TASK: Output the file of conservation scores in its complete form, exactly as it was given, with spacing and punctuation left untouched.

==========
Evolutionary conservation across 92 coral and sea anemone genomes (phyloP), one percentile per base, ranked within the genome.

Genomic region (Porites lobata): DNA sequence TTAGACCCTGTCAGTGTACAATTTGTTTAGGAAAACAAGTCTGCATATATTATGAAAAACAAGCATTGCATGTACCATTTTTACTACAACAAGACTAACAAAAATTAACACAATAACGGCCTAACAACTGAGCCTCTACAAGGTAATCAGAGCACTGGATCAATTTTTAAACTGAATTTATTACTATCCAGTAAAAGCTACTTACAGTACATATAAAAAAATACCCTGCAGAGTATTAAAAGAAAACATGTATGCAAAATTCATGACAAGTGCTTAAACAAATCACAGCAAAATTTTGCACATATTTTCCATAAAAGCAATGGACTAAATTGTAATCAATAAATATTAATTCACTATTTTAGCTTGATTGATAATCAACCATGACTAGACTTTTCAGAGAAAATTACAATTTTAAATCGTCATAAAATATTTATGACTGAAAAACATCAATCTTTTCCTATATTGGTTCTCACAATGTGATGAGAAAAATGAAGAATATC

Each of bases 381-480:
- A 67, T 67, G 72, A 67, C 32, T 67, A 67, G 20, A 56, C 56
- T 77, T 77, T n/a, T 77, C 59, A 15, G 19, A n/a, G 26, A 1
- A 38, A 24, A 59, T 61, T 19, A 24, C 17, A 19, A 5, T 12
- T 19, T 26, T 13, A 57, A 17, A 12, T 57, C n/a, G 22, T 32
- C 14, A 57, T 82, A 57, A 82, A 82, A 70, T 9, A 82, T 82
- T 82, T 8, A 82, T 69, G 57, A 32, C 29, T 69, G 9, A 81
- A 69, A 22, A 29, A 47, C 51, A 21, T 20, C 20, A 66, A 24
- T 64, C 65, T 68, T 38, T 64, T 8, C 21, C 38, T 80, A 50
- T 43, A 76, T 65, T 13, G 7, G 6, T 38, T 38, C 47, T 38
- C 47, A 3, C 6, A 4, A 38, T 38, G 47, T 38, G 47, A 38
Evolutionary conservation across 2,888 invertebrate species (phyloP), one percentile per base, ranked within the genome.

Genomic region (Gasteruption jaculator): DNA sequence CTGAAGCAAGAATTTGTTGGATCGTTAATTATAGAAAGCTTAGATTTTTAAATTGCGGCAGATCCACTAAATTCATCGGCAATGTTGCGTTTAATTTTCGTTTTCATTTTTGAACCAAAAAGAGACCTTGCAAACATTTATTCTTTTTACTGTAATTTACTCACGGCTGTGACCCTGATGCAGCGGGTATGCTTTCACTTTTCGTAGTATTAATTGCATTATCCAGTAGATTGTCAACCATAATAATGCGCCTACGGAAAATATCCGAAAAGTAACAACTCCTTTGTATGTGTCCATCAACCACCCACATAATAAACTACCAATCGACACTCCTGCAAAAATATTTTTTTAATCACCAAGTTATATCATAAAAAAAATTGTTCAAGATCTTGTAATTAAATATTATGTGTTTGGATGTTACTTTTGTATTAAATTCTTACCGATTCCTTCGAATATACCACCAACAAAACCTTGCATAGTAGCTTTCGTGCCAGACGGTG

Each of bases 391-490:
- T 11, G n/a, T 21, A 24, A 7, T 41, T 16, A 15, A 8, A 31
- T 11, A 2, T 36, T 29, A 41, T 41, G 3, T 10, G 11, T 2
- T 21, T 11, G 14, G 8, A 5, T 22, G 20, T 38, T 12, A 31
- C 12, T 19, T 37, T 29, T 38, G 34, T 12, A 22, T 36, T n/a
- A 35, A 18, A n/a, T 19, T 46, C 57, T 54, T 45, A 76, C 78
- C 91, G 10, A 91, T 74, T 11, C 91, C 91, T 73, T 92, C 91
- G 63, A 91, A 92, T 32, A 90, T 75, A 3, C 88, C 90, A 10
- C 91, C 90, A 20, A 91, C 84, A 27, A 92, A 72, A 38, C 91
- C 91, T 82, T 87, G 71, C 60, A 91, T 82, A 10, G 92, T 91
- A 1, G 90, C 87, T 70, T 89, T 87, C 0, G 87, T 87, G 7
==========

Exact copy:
Evolutionary conservation across 92 coral and sea anemone genomes (phyloP), one percentile per base, ranked within the genome.

Genomic region (Porites lobata): DNA sequence TTAGACCCTGTCAGTGTACAATTTGTTTAGGAAAACAAGTCTGCATATATTATGAAAAACAAGCATTGCATGTACCATTTTTACTACAACAAGACTAACAAAAATTAACACAATAACGGCCTAACAACTGAGCCTCTACAAGGTAATCAGAGCACTGGATCAATTTTTAAACTGAATTTATTACTATCCAGTAAAAGCTACTTACAGTACATATAAAAAAATACCCTGCAGAGTATTAAAAGAAAACATGTATGCAAAATTCATGACAAGTGCTTAAACAAATCACAGCAAAATTTTGCACATATTTTCCATAAAAGCAATGGACTAAATTGTAATCAATAAATATTAATTCACTATTTTAGCTTGATTGATAATCAACCATGACTAGACTTTTCAGAGAAAATTACAATTTTAAATCGTCATAAAATATTTATGACTGAAAAACATCAATCTTTTCCTATATTGGTTCTCACAATGTGATGAGAAAAATGAAGAATATC

Each of bases 381-480:
- A 67, T 67, G 72, A 67, C 32, T 67, A 67, G 20, A 56, C 56
- T 77, T 77, T n/a, T 77, C 59, A 15, G 19, A n/a, G 26, A 1
- A 38, A 24, A 59, T 61, T 19, A 24, C 17, A 19, A 5, T 12
- T 19, T 26, T 13, A 57, A 17, A 12, T 57, C n/a, G 22, T 32
- C 14, A 57, T 82, A 57, A 82, A 82, A 70, T 9, A 82, T 82
- T 82, T 8, A 82, T 69, G 57, A 32, C 29, T 69, G 9, A 81
- A 69, A 22, A 29, A 47, C 51, A 21, T 20, C 20, A 66, A 24
- T 64, C 65, T 68, T 38, T 64, T 8, C 21, C 38, T 80, A 50
- T 43, A 76, T 65, T 13, G 7, G 6, T 38, T 38, C 47, T 38
- C 47, A 3, C 6, A 4, A 38, T 38, G 47, T 38, G 47, A 38
Evolutionary conservation across 2,888 invertebrate species (phyloP), one percentile per base, ranked within the genome.

Genomic region (Gasteruption jaculator): DNA sequence CTGAAGCAAGAATTTGTTGGATCGTTAATTATAGAAAGCTTAGATTTTTAAATTGCGGCAGATCCACTAAATTCATCGGCAATGTTGCGTTTAATTTTCGTTTTCATTTTTGAACCAAAAAGAGACCTTGCAAACATTTATTCTTTTTACTGTAATTTACTCACGGCTGTGACCCTGATGCAGCGGGTATGCTTTCACTTTTCGTAGTATTAATTGCATTATCCAGTAGATTGTCAACCATAATAATGCGCCTACGGAAAATATCCGAAAAGTAACAACTCCTTTGTATGTGTCCATCAACCACCCACATAATAAACTACCAATCGACACTCCTGCAAAAATATTTTTTTAATCACCAAGTTATATCATAAAAAAAATTGTTCAAGATCTTGTAATTAAATATTATGTGTTTGGATGTTACTTTTGTATTAAATTCTTACCGATTCCTTCGAATATACCACCAACAAAACCTTGCATAGTAGCTTTCGTGCCAGACGGTG

Each of bases 391-490:
- T 11, G n/a, T 21, A 24, A 7, T 41, T 16, A 15, A 8, A 31
- T 11, A 2, T 36, T 29, A 41, T 41, G 3, T 10, G 11, T 2
- T 21, T 11, G 14, G 8, A 5, T 22, G 20, T 38, T 12, A 31
- C 12, T 19, T 37, T 29, T 38, G 34, T 12, A 22, T 36, T n/a
- A 35, A 18, A n/a, T 19, T 46, C 57, T 54, T 45, A 76, C 78
- C 91, G 10, A 91, T 74, T 11, C 91, C 91, T 73, T 92, C 91
- G 63, A 91, A 92, T 32, A 90, T 75, A 3, C 88, C 90, A 10
- C 91, C 90, A 20, A 91, C 84, A 27, A 92, A 72, A 38, C 91
- C 91, T 82, T 87, G 71, C 60, A 91, T 82, A 10, G 92, T 91
- A 1, G 90, C 87, T 70, T 89, T 87, C 0, G 87, T 87, G 7